There’s a real stigmatization of mental illness in Muslim societies, and in many ways, this owes more to culture than Islam in itself. Books like The Weight of Our Sky are so important because they open the door wide open for conversation. It’s important to talk about mental illness. It’s important to address the extremely negative and non-medical perceptions a lot of Muslims have about mental illness.
Adults rarely like being told that they don’t have all the answers, or worse still, that the answers they do have are all the wrong ones.
But The Weight of Our Sky isn’t all grim. Alkaf allows hope to buoy to the surface and lances through the story with a shot-silk shimmer of gaiety and tenderness. And even though the book feels like an array of heartrending moments, it feels more like an exuberant celebration of the small acts of courage and kindness that make huge differences, and an appreciation of each day as a renewed opportunity.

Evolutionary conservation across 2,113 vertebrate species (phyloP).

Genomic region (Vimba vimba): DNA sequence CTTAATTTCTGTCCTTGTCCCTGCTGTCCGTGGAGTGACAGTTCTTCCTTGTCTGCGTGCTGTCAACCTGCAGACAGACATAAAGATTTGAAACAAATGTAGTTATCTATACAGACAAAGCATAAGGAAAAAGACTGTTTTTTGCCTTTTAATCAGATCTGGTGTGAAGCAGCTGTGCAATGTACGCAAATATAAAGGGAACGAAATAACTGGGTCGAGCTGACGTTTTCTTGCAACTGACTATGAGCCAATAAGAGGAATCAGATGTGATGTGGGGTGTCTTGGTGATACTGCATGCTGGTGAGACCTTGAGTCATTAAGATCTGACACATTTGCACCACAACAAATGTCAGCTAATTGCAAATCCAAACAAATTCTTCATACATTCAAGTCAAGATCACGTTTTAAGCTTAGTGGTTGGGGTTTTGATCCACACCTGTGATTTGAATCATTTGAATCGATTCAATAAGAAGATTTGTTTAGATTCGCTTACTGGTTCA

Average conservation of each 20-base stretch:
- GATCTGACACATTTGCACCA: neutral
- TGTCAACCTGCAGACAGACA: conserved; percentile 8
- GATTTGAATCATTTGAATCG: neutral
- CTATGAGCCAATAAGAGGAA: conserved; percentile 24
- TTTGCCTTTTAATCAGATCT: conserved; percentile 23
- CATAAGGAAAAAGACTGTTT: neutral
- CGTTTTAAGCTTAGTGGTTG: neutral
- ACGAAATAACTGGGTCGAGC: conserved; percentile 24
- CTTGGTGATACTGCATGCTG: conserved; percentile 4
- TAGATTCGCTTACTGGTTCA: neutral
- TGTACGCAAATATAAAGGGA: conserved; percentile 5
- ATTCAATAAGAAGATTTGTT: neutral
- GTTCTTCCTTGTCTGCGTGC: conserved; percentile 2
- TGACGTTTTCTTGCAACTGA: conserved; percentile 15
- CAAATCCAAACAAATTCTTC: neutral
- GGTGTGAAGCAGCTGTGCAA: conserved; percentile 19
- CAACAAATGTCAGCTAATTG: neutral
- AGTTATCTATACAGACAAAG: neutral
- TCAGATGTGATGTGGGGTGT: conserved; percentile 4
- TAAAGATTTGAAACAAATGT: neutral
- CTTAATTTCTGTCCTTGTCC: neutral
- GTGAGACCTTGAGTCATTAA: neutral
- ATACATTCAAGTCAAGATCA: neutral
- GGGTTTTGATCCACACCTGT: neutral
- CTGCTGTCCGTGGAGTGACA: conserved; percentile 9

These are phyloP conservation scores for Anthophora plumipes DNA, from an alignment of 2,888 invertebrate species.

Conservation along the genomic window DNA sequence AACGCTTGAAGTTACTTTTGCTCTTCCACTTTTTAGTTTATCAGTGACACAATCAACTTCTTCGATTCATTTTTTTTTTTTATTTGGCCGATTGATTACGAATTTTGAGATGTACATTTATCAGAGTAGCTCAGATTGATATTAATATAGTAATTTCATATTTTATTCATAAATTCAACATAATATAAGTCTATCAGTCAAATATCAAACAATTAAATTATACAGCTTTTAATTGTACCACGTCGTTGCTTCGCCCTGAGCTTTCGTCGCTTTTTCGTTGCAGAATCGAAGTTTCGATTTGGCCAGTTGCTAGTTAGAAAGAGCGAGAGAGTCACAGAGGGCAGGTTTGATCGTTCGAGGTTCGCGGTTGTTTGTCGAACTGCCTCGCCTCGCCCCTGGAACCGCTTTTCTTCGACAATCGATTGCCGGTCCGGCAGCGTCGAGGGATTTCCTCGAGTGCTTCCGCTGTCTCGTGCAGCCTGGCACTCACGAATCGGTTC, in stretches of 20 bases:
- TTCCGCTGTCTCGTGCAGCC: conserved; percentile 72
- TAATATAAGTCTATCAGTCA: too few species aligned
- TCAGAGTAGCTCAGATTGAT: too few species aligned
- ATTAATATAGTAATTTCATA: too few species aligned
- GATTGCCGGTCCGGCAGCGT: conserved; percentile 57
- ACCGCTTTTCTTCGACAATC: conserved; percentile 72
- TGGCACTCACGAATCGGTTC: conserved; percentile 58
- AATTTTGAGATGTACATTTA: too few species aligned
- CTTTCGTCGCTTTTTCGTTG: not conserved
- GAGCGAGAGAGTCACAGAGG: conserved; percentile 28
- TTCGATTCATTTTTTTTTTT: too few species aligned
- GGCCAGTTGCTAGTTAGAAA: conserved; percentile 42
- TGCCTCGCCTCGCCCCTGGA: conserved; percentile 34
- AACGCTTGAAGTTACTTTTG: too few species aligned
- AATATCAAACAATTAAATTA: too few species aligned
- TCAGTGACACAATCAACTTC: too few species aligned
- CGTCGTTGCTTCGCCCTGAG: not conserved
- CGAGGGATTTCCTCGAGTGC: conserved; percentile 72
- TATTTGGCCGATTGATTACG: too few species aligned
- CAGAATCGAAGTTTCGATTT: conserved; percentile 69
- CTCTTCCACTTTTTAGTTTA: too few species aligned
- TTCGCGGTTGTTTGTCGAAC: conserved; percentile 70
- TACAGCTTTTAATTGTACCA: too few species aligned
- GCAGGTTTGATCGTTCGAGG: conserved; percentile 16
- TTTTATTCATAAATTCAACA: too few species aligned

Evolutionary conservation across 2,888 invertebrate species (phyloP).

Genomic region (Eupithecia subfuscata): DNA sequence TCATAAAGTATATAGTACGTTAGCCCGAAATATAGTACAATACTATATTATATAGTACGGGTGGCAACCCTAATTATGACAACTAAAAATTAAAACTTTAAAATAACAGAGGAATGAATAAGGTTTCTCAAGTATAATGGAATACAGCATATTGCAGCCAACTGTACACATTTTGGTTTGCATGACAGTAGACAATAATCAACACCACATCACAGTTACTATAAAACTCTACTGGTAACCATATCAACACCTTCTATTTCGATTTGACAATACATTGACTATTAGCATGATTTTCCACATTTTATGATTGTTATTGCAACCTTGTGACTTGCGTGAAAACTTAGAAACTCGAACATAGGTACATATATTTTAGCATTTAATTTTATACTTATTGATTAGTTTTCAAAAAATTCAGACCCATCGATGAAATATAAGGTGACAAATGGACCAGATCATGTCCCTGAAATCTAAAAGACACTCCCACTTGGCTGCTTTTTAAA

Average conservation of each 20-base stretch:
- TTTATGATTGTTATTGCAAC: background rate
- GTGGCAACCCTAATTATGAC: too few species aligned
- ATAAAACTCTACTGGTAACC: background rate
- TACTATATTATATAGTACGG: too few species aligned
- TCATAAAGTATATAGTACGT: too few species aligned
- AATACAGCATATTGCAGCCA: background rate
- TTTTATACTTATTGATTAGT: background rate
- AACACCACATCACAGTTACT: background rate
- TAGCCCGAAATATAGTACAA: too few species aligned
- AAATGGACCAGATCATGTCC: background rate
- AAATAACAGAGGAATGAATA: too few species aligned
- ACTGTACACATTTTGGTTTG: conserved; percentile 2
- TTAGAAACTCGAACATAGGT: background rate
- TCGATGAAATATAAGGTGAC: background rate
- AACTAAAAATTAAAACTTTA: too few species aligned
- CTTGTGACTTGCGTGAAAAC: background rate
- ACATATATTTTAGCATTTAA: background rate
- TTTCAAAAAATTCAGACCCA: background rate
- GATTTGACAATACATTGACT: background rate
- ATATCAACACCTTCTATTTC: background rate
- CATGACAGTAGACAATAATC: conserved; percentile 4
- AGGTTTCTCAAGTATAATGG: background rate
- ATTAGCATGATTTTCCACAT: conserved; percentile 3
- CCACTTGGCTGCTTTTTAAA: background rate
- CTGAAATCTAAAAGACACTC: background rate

With all that being said, I wish this book were longer, or that the story had a slower, more organic build. Instead, the novel’s tight pacing feels rushed, and the plot unfolds in fits and starts. I think a little more breathing room or build-up might have led to a smoother conclusion. A bit more ink in the pen would have also helped drawing out some of the characters, instead of making them special only to the extent they serve a purpose. The novel could have provided a more harmonious and detailed counterpoint to Melati’s journey rather than painting Vincent’s and Frankie’s storylines in very broad strokes, rendering them almost trivial.
All these quibbles are the reason why I initially gave this book a three-stars rating, but upon reflection, I realized that these snags dissipate in the warm tide of an immensely affecting story, and an important, veracious voice.
Overall, highly recommended!